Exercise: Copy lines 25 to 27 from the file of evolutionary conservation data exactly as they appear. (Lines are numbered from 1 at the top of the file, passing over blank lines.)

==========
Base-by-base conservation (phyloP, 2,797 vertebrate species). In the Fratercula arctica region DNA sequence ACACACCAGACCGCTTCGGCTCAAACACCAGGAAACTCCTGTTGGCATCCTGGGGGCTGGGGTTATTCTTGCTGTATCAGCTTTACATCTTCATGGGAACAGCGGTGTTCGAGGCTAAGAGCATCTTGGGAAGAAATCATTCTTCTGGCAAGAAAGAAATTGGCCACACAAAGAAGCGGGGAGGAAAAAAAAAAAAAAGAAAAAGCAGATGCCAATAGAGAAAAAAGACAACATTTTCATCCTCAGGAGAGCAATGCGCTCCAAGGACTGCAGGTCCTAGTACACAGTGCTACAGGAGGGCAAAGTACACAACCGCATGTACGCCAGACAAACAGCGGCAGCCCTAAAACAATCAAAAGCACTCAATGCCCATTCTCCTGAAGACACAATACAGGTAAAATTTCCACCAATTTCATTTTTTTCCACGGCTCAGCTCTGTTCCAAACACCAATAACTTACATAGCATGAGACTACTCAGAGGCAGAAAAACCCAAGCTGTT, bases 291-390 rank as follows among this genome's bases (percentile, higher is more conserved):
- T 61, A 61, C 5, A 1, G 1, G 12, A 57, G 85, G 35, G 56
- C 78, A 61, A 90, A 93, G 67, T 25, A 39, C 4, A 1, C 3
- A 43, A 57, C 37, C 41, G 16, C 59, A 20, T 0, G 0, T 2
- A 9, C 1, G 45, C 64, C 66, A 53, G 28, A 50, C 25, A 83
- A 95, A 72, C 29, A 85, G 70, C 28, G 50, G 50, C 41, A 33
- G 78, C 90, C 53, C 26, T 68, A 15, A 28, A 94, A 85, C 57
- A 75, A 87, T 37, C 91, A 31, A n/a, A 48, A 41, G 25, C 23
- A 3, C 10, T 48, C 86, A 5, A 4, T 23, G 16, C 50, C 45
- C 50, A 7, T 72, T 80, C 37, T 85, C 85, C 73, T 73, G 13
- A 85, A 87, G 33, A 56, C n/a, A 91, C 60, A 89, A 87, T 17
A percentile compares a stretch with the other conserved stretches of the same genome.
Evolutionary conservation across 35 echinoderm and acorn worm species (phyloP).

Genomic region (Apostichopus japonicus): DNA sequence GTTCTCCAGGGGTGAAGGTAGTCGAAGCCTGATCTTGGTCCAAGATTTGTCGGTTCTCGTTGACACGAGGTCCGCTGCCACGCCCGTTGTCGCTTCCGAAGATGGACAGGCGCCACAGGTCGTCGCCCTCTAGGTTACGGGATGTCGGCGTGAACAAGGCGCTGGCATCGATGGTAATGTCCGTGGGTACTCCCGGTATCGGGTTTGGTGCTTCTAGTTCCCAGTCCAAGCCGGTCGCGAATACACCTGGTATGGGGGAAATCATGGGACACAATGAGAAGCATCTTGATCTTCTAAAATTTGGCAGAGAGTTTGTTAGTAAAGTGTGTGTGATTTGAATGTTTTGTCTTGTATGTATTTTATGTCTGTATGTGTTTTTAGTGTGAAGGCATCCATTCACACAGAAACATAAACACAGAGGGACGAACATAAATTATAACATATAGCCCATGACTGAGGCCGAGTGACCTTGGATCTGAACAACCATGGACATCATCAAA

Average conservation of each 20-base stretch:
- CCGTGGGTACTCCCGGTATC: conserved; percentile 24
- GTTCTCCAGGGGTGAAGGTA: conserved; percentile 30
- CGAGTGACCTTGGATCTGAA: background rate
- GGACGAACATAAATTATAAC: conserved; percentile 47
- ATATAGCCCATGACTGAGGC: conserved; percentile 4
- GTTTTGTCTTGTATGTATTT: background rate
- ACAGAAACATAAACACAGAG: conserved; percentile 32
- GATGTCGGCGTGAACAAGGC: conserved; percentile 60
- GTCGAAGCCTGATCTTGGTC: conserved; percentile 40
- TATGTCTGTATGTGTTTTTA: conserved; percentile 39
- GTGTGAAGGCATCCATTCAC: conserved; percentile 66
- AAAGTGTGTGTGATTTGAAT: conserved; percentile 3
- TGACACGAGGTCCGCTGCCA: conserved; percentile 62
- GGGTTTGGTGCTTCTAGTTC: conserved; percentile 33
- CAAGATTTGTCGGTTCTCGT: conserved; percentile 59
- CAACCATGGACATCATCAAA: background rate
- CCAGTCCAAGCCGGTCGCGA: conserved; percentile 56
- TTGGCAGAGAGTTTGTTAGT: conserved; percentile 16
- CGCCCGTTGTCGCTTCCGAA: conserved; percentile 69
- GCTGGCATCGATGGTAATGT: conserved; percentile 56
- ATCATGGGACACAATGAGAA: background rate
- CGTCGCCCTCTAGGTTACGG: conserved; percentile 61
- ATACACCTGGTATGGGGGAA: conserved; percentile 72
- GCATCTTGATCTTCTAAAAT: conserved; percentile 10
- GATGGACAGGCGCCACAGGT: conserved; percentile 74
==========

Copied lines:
- TATGTCTGTATGTGTTTTTA: conserved; percentile 39
- GTGTGAAGGCATCCATTCAC: conserved; percentile 66
- AAAGTGTGTGTGATTTGAAT: conserved; percentile 3